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Ships Accused of Fouling Coast

Environment: Suit claims cruise lines illegally dump ballast water, imperiling environment.


Four environmental groups filed suit on Wednesday charging that luxury cruise liners are illegally discharging ballast water that could damage plant and animal life along the California coast.

The lawsuit, which was filed in Los Angeles Superior Court, says the water sometimes contains exotic organisms that pose a threat to native flora and fauna. Cruise ships take on the water in foreign ports to maintain stability on the high seas and unload it elsewhere. California enacted a law two years ago prohibiting dumping of ballast water along its coast.

"Cruise lines must stop fouling California's waters in the name of good times and big profits," said Teri Shore of the Bluewater Network in San Francisco, one of the plaintiffs in the suit.

The suit alleges that five major cruise companies have committed almost 500 ballast water violations along the California coast since last summer. The violations allegedly occurred at ports in Long Beach, Los Angeles, San Francisco and San Diego.

"The state pays a huge cost after these giant vessels dump untreated ballast water into our ports without concern or penalty," said Jim Wheaton, of the Environmental Law Foundation in Oakland. "It allows invasive aquatic species to take hold, ruining fisheries and upsetting native ecosystems."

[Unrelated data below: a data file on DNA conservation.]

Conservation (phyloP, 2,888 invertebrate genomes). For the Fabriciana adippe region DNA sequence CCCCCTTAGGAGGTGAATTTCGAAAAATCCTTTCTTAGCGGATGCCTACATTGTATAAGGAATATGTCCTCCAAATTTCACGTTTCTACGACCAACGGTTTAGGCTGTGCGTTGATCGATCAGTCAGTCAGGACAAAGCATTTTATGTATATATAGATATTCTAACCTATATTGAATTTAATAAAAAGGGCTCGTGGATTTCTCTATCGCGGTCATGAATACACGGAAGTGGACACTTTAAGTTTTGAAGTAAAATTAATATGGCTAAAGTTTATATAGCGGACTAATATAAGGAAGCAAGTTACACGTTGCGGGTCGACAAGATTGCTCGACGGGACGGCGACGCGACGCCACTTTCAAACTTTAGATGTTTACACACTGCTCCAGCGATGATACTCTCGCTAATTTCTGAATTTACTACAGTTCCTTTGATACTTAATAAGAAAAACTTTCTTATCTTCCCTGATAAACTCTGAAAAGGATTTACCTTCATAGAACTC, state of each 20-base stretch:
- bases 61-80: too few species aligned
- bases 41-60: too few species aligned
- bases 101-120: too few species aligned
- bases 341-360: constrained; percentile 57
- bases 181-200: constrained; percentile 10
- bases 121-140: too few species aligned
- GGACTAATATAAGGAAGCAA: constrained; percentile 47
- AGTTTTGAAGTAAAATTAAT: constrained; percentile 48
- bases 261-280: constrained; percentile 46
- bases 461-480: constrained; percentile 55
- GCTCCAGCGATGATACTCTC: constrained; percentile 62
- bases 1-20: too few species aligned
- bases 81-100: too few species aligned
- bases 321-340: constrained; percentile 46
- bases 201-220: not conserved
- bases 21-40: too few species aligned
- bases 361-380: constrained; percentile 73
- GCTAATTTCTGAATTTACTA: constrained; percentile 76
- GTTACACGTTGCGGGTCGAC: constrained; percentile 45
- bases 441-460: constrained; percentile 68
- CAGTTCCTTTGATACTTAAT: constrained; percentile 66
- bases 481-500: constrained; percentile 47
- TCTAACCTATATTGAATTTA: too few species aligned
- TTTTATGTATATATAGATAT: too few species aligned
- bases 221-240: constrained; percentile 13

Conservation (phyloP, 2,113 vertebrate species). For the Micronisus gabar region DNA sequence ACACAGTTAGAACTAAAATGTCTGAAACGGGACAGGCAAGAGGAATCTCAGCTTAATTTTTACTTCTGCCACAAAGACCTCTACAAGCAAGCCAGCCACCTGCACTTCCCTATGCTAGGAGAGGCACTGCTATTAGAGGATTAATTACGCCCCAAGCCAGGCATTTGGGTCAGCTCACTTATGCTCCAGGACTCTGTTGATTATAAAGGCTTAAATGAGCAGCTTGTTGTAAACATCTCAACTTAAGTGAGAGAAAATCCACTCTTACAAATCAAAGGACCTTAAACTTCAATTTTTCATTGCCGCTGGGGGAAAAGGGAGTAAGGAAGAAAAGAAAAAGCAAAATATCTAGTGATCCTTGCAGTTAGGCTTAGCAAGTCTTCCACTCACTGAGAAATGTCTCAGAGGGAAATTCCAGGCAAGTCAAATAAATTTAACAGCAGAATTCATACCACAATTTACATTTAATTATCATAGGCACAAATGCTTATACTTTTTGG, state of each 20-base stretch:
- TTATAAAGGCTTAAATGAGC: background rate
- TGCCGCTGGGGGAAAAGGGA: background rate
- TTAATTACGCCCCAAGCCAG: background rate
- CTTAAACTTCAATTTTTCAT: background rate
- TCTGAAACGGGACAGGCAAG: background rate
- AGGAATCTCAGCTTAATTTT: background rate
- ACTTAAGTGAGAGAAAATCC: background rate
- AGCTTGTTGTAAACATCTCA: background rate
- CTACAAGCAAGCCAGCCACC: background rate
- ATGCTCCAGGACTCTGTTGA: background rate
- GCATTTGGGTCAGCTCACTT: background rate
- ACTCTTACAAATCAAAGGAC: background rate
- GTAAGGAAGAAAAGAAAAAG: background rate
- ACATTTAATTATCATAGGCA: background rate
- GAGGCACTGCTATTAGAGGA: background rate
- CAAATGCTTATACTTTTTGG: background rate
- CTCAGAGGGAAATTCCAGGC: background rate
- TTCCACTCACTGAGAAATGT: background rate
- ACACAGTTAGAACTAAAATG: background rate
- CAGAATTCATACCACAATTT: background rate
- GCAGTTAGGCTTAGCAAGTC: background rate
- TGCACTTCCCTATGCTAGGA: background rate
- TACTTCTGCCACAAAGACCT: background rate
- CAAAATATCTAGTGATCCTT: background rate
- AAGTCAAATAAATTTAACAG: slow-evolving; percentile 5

Los Angeles and Long Beach are major cruise ship ports of call. About 400 ships arrive to pick up 1 million passengers a year for trips to Mexico, Canada and Alaska, according to the Marine Exchange of Los Angeles-Long Beach Harbor.

The companies named in the lawsuit are Carnival Corp., P & O Princess Cruises, Royal Caribbean, Holland America and Princess Cruise Lines Ltd. Ships from those companies have made 698 trips into California waters since January 2000, incurring 435 ballast water discharge violations from the State Lands Commission, according to the lawsuit.

Representatives of the cruise companies could not be reached or declined to comment.

Exotic species entering the United States pose a significant environmental problem. Once turned loose here, they often have few competitors or predators and can take over waterways, disrupting native ecosystems and creating havoc for harbors and water treatment and delivery systems.

More than 230 nonnative plant and animal species have been established in the San Francisco Bay and Delta. Control of these species costs the nation millions of dollars a year.

The groups Bluewater Network, Environmental Law Foundation, San Diego Baykeeper and the Surfrider Foundation filed the suit.

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